Maureen Aitken’s linked short stories, The Patron Saint of Lost Girls, is the winner of the 2018 Nilsen Prize, awarded to American writers who have not yet published a novel. The fourteen stories follow Mary, a sometimes artist, struggling through the economic recession in Detroit in the 1970s and 1980s. Told in the first-person point of view, Aitken’s stories are intimately close to Mary’s life and relationships all the while reflecting more broadly on the Midwest. Aitken’s stories are small and intimate but backed by the weight of broader themes: urban decay and what it means to survive as a woman.
Aitken’s story “The Family Trip” seems at first to be a familiar narrative where Mary’s older sister Meghan struggles with anorexia and the family goes on a road trip to restore normalcy and order. Stories about road trips as family salvation and anorexic young girls can easily be overly familiar, and yet Aitken’s story is far more about the changing Detroit neighborhood and how food is an issue of class. When Meghan and the popular crowd walk down the street, Mary observes the streets and how “constant giggling felt weird in a neighborhood that mixed a Black Power vibe with the Business Dad thing.”
Aitken similarly reminds the reader that food, like housing and who walks the streets, is an economic issue: “The days after payday, Mom cooked in her glory [ . . . ] After the first week, we ate less chicken and more potatoes [ . . . ] At a week and a half, Mom cooked oatmeal for breakfast, canned tuna and peas for dinner.” Aitken utilizes familiar elements to discuss issues of gender and growing up, while also acknowledging that she has written stories for adults, which are ultimately about more than Mary and her relationships. Through Mary’s observations, Aitken provides a view into broader themes of class.
In her shorter pieces, Aitken continues to do the double duty of staying intimate with her characters and experiences, while speaking to larger themes. In “Tainted,” Mary gets called in for jury duty and is questioned by the judge for how suitable she will be to sit on the jury. She narrates a list of robberies. She begins with the man who broke into her parents’ house, thenthe man who stole her backpack. But as the narration continues, there’s the friend who was “murdered by the Oakland County Killer, which was the biggest theft—the theft of life—a girl stolen from her childhood.”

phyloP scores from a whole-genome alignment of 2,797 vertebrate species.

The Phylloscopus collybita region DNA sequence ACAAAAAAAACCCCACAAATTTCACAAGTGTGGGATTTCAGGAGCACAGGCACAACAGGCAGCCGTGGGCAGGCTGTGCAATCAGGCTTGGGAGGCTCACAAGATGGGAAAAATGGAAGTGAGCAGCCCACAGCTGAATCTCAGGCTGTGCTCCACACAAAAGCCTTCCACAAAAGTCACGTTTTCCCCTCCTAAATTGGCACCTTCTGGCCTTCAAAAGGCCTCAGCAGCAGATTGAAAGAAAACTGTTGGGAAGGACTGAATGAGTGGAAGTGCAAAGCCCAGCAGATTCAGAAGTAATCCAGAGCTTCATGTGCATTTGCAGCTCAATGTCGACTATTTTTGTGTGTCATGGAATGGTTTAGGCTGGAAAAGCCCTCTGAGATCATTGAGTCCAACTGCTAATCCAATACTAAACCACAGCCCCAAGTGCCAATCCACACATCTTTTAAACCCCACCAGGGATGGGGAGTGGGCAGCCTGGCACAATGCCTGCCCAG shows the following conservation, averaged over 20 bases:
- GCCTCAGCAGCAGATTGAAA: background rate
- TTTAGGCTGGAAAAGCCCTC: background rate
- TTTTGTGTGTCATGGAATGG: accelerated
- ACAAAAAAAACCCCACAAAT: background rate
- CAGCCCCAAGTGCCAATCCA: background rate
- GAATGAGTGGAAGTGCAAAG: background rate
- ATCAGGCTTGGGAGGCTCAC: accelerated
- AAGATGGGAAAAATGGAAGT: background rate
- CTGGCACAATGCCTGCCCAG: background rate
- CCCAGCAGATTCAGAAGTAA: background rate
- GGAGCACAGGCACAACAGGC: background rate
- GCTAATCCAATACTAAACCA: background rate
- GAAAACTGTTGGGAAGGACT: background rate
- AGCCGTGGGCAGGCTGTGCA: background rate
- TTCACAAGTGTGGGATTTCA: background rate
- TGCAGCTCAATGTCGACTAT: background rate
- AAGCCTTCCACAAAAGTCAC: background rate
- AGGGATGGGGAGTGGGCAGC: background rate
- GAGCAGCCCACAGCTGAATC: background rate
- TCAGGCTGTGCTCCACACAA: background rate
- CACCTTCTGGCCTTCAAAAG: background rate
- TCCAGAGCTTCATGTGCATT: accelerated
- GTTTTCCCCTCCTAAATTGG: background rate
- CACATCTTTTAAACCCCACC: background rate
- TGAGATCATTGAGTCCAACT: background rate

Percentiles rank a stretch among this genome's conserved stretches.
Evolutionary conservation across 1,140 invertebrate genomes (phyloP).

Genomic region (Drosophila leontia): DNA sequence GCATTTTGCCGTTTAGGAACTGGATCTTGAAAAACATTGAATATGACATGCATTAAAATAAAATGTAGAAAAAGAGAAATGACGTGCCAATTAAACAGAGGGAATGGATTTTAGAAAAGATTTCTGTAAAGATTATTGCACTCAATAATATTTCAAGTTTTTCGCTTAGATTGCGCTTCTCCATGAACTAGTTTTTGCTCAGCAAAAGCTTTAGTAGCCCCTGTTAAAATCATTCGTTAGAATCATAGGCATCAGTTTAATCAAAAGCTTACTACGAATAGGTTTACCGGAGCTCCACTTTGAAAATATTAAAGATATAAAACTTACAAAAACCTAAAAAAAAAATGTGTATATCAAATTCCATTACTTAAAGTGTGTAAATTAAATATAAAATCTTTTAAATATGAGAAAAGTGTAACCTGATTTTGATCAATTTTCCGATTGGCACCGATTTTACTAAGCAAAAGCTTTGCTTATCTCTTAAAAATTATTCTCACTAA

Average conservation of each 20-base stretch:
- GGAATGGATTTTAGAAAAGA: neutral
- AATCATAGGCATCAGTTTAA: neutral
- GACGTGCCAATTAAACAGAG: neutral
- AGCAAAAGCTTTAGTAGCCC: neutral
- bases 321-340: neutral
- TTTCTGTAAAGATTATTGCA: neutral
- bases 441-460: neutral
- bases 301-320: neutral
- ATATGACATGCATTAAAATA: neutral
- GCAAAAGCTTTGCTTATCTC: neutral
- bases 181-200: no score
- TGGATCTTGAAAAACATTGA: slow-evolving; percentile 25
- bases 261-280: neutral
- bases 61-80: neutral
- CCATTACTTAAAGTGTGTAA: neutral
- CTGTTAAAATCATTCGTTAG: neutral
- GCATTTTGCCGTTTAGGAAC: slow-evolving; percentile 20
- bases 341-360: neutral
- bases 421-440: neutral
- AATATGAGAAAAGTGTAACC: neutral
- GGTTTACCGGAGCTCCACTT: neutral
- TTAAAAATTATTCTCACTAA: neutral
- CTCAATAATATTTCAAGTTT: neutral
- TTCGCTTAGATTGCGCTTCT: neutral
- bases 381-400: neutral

The setting of jury duty allows Aitken to probe into questions of what is a person’s civic responsibility to a state? What are robbery and theft ultimately about? How does growing up in a city amidst crime and violence influence a person? And, when so much is stolen without a thought, how we can still end up with Mary thinking, “My life, my life, you have not forsaken me.”
Though Aitken writes about race more expressly in stories such as “The Leisure Class”—where Mary’s best friend is biracial—in other stories, race hangs in the background or remains noticeably absent. In “The Ways of Accidents,” Mary works as a reporter writing about murders for a 9 a.m. deadline. Aitken provides details about one body down to the icicles on his glasses, but only mentions that he’s white a few pages later. With Mary as such an observant narrator, this reads like an absence, as well as a missed opportunity to say more about the intersections of race and class. How might Mary and her coworkers perceive a white dead man as opposed to a dead man of color? What can these observations then say about race in the Midwest in this decade and today?
Aitken’s strength lies in her ability to manage intercharacter relationships while having those relationships and observations reach beyond the lives of her characters. Ultimately, the bigger problems posed in the stories remain unsolved. That’s because at the heart of each story lies a problem deeper than Mary’s relationship with her sister or her father—not to say that these relationships are not in and of themselves rich. But Aitken poses problems and questions about being a working-class woman and how to survive in a world where there are no easy answers.
The Patron Saint of Lost Girls is a collection that does not seek easy answers but lets a reader linger with the belief that maybe, somewhere out there, there is a patron saint—something powerful and inexplicable—looking after those of us who are lost.
Review by Cheryl Wollner